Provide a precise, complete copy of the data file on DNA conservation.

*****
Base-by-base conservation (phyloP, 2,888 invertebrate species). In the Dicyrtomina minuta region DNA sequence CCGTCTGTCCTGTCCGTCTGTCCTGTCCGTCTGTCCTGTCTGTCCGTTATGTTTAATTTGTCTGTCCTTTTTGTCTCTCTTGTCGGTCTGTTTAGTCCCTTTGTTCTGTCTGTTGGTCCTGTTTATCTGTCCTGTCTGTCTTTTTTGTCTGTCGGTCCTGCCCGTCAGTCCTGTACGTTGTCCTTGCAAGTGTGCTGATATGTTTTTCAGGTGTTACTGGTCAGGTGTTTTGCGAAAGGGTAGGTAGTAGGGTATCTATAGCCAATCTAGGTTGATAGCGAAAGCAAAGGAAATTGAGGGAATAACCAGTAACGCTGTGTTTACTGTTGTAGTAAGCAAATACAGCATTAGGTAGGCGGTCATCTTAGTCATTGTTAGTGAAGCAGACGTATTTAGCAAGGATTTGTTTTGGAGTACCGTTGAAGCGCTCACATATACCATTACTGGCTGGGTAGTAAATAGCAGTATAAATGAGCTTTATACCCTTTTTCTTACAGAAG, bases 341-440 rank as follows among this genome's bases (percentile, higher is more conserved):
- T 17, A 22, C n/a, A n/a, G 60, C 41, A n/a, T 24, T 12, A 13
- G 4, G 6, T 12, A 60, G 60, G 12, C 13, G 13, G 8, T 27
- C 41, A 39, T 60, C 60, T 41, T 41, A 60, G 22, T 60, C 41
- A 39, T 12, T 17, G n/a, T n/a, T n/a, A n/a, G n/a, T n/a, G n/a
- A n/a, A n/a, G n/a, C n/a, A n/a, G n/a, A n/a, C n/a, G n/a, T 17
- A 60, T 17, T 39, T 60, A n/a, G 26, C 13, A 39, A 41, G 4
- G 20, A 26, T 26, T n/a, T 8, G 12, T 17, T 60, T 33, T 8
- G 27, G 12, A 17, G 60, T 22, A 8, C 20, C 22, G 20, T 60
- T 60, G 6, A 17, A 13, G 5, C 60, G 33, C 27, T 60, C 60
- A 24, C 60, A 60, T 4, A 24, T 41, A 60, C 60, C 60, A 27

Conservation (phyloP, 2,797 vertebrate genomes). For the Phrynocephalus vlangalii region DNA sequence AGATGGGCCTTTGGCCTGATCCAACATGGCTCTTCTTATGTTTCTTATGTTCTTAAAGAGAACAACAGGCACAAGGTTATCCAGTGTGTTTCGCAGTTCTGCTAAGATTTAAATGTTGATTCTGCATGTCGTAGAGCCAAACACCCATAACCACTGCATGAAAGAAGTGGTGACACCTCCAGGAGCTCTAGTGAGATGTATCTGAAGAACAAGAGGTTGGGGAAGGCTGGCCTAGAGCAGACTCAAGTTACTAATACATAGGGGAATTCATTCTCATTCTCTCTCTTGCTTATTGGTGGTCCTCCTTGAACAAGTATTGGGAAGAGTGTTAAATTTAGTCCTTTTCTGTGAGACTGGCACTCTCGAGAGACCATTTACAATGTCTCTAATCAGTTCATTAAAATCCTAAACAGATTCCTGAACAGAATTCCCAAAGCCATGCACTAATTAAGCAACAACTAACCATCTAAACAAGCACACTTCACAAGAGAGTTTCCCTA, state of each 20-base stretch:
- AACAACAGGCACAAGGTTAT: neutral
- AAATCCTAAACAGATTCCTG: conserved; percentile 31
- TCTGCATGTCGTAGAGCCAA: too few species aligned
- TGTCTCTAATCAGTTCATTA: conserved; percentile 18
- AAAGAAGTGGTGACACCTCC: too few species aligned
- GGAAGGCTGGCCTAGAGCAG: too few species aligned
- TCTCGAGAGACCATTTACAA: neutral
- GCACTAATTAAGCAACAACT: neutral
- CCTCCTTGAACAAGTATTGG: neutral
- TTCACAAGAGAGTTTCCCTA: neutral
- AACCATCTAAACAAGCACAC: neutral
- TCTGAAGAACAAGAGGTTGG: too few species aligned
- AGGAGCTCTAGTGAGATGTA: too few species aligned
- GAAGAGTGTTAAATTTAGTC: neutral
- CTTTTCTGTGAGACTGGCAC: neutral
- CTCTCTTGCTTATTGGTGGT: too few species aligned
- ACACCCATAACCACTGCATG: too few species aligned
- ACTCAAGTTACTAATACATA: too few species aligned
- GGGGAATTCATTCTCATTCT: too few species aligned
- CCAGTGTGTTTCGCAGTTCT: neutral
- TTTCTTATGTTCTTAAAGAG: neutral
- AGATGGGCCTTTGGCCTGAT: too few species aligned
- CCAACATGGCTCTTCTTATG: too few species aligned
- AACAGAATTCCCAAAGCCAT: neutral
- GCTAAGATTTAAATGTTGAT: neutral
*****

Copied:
Base-by-base conservation (phyloP, 2,888 invertebrate species). In the Dicyrtomina minuta region DNA sequence CCGTCTGTCCTGTCCGTCTGTCCTGTCCGTCTGTCCTGTCTGTCCGTTATGTTTAATTTGTCTGTCCTTTTTGTCTCTCTTGTCGGTCTGTTTAGTCCCTTTGTTCTGTCTGTTGGTCCTGTTTATCTGTCCTGTCTGTCTTTTTTGTCTGTCGGTCCTGCCCGTCAGTCCTGTACGTTGTCCTTGCAAGTGTGCTGATATGTTTTTCAGGTGTTACTGGTCAGGTGTTTTGCGAAAGGGTAGGTAGTAGGGTATCTATAGCCAATCTAGGTTGATAGCGAAAGCAAAGGAAATTGAGGGAATAACCAGTAACGCTGTGTTTACTGTTGTAGTAAGCAAATACAGCATTAGGTAGGCGGTCATCTTAGTCATTGTTAGTGAAGCAGACGTATTTAGCAAGGATTTGTTTTGGAGTACCGTTGAAGCGCTCACATATACCATTACTGGCTGGGTAGTAAATAGCAGTATAAATGAGCTTTATACCCTTTTTCTTACAGAAG, bases 341-440 rank as follows among this genome's bases (percentile, higher is more conserved):
- T 17, A 22, C n/a, A n/a, G 60, C 41, A n/a, T 24, T 12, A 13
- G 4, G 6, T 12, A 60, G 60, G 12, C 13, G 13, G 8, T 27
- C 41, A 39, T 60, C 60, T 41, T 41, A 60, G 22, T 60, C 41
- A 39, T 12, T 17, G n/a, T n/a, T n/a, A n/a, G n/a, T n/a, G n/a
- A n/a, A n/a, G n/a, C n/a, A n/a, G n/a, A n/a, C n/a, G n/a, T 17
- A 60, T 17, T 39, T 60, A n/a, G 26, C 13, A 39, A 41, G 4
- G 20, A 26, T 26, T n/a, T 8, G 12, T 17, T 60, T 33, T 8
- G 27, G 12, A 17, G 60, T 22, A 8, C 20, C 22, G 20, T 60
- T 60, G 6, A 17, A 13, G 5, C 60, G 33, C 27, T 60, C 60
- A 24, C 60, A 60, T 4, A 24, T 41, A 60, C 60, C 60, A 27

Conservation (phyloP, 2,797 vertebrate genomes). For the Phrynocephalus vlangalii region DNA sequence AGATGGGCCTTTGGCCTGATCCAACATGGCTCTTCTTATGTTTCTTATGTTCTTAAAGAGAACAACAGGCACAAGGTTATCCAGTGTGTTTCGCAGTTCTGCTAAGATTTAAATGTTGATTCTGCATGTCGTAGAGCCAAACACCCATAACCACTGCATGAAAGAAGTGGTGACACCTCCAGGAGCTCTAGTGAGATGTATCTGAAGAACAAGAGGTTGGGGAAGGCTGGCCTAGAGCAGACTCAAGTTACTAATACATAGGGGAATTCATTCTCATTCTCTCTCTTGCTTATTGGTGGTCCTCCTTGAACAAGTATTGGGAAGAGTGTTAAATTTAGTCCTTTTCTGTGAGACTGGCACTCTCGAGAGACCATTTACAATGTCTCTAATCAGTTCATTAAAATCCTAAACAGATTCCTGAACAGAATTCCCAAAGCCATGCACTAATTAAGCAACAACTAACCATCTAAACAAGCACACTTCACAAGAGAGTTTCCCTA, state of each 20-base stretch:
- AACAACAGGCACAAGGTTAT: neutral
- AAATCCTAAACAGATTCCTG: conserved; percentile 31
- TCTGCATGTCGTAGAGCCAA: too few species aligned
- TGTCTCTAATCAGTTCATTA: conserved; percentile 18
- AAAGAAGTGGTGACACCTCC: too few species aligned
- GGAAGGCTGGCCTAGAGCAG: too few species aligned
- TCTCGAGAGACCATTTACAA: neutral
- GCACTAATTAAGCAACAACT: neutral
- CCTCCTTGAACAAGTATTGG: neutral
- TTCACAAGAGAGTTTCCCTA: neutral
- AACCATCTAAACAAGCACAC: neutral
- TCTGAAGAACAAGAGGTTGG: too few species aligned
- AGGAGCTCTAGTGAGATGTA: too few species aligned
- GAAGAGTGTTAAATTTAGTC: neutral
- CTTTTCTGTGAGACTGGCAC: neutral
- CTCTCTTGCTTATTGGTGGT: too few species aligned
- ACACCCATAACCACTGCATG: too few species aligned
- ACTCAAGTTACTAATACATA: too few species aligned
- GGGGAATTCATTCTCATTCT: too few species aligned
- CCAGTGTGTTTCGCAGTTCT: neutral
- TTTCTTATGTTCTTAAAGAG: neutral
- AGATGGGCCTTTGGCCTGAT: too few species aligned
- CCAACATGGCTCTTCTTATG: too few species aligned
- AACAGAATTCCCAAAGCCAT: neutral
- GCTAAGATTTAAATGTTGAT: neutral